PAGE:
When was the last time you ever saw a list of books and every actually read one on the list? In my case never, it might have inspired me to read, but I never did read one from the list. Maybe it’s time I do something about that; I might even enjoy it and surprise myself. It goes beyond just lists, but also recommendations from a member of my family or a friend who will say, “I think you’d really enjoy this Tim.” I’ll politely say thanks for the suggestion, but I will already be thinking to myself that I’m already reading a book, or I don’t have time, or it just doesn’t sound interesting. I think most of us have done this at one time or another. When was the last time you actually took somebodies advice even if you were convinced it would be a waste of time? It’s time to do something different.
I found this video really inspiring. We forget that people are more complex and interesting than they look or appear. This doesn’t just apply to how good looking or ugly they are. I’ve met really attractive women and men, who you wouldn’t want to, have anything to do with.
PC Magazine has an excellent article on how to submit comments to the FCC. You can do that here How Do I Submit Net Neutrality Comments to the FCC? So why am I making such a big deal about all of this all this? The reason is that I am extremely concerned about where our country is heading; some people are already saying the U.S is no longer a Democracy, but an Oligarchy. This whole issue of Net Neutrality directly bears on that. They’re taking away our rights to be heard and compete on an equal playing field for such things as free speech, starting a new business, and having a chance to compete against big business. A Princeton Study by Martin Gilens and Benjamin recently claimed that the US is no longer an actual democracy. Glen’s was interviewed by TM and claimed that U.S is becoming a system of “Economic Elite Domination,” and “Biased Pluralism” instead of a democracy run by the people and for the people. I find this very alarming; Gilens and Page write “the preferences of the average American appear to have only a minuscule, near-zero, statistically non-significant impact upon public policy.” In other words, their statistics say
your opinion does not matter. If the FCC, Comcast, and other big ISPs get their way, it would just be another nail in the coffin of democracy. I think that when Martin Gilens say “Economic Elite Domination,” that applies to Net Neutrality as well. It reminds me of Demolition Man, Rollerball, Freejack, Gattaca, The Running Man, and Elysium, where corporations control everything. Is this really the world we want to be living in? If this country isn’t already an oligarchy, it sure looks like one. (See graphic below)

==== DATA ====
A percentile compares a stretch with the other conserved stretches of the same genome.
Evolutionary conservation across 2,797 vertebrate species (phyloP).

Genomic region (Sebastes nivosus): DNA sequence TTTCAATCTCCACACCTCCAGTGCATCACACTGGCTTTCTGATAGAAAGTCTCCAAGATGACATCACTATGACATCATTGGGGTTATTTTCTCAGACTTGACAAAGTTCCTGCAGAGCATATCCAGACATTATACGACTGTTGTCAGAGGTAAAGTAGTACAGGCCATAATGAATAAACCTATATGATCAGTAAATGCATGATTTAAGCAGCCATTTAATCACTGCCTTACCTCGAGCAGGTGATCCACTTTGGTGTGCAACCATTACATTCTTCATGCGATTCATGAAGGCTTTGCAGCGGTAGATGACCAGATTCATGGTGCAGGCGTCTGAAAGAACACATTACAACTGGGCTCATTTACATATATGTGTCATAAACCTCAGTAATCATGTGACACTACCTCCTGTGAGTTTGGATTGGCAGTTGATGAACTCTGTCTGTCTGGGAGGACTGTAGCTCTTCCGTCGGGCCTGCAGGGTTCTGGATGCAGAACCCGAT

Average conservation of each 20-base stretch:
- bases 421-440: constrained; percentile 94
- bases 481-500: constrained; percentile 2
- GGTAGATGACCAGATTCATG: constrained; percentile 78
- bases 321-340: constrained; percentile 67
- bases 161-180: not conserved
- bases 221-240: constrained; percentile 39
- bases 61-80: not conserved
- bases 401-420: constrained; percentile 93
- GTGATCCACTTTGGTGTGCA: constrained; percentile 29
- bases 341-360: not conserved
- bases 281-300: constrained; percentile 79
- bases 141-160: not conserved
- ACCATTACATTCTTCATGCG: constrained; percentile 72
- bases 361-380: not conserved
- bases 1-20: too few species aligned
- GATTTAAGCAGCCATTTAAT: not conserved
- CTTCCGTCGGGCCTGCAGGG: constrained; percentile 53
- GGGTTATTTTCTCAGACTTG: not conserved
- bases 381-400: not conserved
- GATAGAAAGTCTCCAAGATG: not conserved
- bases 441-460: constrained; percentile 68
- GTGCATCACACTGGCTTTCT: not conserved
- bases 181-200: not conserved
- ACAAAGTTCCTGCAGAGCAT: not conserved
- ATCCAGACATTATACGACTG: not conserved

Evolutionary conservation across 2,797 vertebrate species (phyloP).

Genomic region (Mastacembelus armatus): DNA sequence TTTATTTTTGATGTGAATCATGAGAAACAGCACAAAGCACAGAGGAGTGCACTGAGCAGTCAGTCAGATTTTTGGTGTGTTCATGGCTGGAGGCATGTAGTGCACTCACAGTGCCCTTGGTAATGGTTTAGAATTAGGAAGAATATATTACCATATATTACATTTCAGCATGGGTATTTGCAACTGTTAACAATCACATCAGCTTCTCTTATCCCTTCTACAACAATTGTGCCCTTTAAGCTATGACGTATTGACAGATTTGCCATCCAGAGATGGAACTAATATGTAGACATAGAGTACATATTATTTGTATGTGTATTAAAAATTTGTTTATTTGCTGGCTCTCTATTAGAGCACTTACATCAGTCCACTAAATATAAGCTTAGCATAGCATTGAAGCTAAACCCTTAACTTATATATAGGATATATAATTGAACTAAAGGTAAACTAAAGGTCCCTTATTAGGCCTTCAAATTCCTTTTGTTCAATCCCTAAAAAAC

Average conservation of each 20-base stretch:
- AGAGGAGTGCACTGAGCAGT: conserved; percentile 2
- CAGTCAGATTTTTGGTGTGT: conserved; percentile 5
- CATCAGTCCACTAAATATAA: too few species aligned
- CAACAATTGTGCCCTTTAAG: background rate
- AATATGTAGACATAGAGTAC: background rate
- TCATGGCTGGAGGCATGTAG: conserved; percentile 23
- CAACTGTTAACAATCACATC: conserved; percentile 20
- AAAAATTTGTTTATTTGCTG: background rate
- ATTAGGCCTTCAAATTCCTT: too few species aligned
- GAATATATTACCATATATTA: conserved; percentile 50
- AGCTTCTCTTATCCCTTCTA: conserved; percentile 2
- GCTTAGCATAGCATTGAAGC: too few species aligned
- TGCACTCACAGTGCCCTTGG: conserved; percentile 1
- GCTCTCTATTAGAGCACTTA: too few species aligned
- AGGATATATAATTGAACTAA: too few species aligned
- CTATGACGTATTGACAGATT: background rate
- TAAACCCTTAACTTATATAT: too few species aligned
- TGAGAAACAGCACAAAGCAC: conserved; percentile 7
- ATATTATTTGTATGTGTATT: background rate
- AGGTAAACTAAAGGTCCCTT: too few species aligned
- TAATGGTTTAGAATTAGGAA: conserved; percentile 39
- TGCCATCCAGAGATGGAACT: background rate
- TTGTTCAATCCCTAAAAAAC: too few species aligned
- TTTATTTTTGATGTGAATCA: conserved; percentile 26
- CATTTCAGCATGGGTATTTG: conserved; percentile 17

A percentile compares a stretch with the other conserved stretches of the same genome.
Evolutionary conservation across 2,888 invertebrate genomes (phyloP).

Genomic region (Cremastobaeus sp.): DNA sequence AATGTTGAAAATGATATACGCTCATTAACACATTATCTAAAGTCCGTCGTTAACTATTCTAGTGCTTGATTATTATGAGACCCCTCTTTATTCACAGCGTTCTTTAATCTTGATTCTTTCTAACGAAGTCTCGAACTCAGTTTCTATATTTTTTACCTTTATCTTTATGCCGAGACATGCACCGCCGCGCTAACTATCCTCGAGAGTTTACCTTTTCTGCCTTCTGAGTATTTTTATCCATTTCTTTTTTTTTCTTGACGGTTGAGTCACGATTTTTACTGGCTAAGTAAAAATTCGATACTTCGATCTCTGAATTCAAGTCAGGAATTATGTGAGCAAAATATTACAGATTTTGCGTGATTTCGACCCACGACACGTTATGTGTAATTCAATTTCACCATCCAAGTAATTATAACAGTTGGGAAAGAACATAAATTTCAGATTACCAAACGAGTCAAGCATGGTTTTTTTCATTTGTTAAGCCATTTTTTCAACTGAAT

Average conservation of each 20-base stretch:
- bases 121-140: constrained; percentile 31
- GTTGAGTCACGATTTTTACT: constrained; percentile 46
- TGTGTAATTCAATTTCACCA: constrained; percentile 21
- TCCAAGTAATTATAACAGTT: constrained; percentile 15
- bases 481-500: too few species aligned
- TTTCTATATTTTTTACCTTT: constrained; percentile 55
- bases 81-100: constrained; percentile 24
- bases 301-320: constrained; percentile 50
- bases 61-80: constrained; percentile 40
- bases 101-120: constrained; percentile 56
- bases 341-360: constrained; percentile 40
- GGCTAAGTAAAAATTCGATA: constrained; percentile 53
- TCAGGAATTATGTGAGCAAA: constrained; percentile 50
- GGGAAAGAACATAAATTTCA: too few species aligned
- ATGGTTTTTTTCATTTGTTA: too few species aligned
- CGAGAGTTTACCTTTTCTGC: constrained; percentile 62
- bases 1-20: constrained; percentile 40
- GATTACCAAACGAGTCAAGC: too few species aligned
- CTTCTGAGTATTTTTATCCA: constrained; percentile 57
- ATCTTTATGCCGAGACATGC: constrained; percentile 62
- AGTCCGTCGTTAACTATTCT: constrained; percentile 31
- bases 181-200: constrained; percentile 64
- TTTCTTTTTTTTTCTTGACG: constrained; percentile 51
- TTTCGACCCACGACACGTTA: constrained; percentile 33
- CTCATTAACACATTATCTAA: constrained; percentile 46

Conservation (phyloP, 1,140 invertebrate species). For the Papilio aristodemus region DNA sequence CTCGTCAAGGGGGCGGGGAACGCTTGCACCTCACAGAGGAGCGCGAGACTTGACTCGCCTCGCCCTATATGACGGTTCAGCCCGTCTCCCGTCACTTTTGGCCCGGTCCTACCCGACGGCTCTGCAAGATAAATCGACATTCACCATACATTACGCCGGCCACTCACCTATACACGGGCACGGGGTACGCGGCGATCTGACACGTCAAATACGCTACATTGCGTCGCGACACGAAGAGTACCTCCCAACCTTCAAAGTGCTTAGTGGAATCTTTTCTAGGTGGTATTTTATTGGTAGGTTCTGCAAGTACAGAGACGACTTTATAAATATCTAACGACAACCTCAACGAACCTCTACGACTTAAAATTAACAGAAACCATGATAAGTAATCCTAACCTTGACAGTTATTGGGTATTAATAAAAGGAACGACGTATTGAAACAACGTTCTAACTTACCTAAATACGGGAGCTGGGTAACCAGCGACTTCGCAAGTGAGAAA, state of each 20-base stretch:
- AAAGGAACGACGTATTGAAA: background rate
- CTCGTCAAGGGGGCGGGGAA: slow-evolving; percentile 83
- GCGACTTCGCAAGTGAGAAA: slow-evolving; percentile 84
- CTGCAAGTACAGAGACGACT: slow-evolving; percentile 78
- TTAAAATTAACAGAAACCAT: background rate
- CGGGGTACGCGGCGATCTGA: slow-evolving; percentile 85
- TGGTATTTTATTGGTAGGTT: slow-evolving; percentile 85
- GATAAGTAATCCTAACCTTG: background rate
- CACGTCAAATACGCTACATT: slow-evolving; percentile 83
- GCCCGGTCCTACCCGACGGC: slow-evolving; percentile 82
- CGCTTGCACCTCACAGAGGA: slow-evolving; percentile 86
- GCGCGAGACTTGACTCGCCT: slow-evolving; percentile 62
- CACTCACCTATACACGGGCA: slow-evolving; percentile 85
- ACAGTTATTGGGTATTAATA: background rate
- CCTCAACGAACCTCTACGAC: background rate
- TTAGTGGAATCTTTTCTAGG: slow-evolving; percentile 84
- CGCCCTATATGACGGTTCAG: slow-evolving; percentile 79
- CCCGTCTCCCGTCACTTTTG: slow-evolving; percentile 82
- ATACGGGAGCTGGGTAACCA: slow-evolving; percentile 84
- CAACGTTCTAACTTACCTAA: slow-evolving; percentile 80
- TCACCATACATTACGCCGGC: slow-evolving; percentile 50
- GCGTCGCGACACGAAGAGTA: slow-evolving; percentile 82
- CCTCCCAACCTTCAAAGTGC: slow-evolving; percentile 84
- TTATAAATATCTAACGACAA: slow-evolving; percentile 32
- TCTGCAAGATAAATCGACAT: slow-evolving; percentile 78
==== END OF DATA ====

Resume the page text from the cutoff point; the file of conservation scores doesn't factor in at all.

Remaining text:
Imagine the internet looks like a road system, where we could only drive down certain roads if we paid a fee, for example, only rich people and big companies could drive down interstate highways, while the rest of us would have to go down slower roads. With Net Neutrality in place we can all use the interstate. What Comcast and other big ISPs want to do metaphorically speaking, is to make us pay to use the Interstate Highway system, but only companies like Netflix can afford to drive on the Interstate, so have a huge advantage in doing business, while startup companies don’t even stand a chance. We would have a two tiered internet. Do you think that is fair?
What should we do about it? We need to classify ISPs as common carriers. What does that mean? Legalistically it refers to a person or entity in the business of transporting goods or people for hire, as a public service. A private carrier, in contrast, is employed to transport good for people for specific needs on an individual case basis. For example, city buses are a common carrier, as opposed to a private carrier such as a moving company which is hired on a one-time basis. A common carrier runs according to a regular schedule on a designated route. Under common law rules, a common carrier is generally liable for all losses which may occur to property entrusted to his charge in the course of business, unless he can prove the loss happened in consequence of the act of God, or of the enemies of the United States, or by the act of the owner of the property.
To sum up this post I leave you with a wonderful graphic representation of why net neutrality is so import, and why we want to keep an open internet for all, not just big corporations. I encourage you go to the first link and make a comment to the FCC.
Educating The FCC
How to you teach somebody, something they do not really understand? I think a demonstration is in order don’t you? Arstechnica put up an article, about how a large web host company demonstrated the potential consequences for them personally. Check it out here.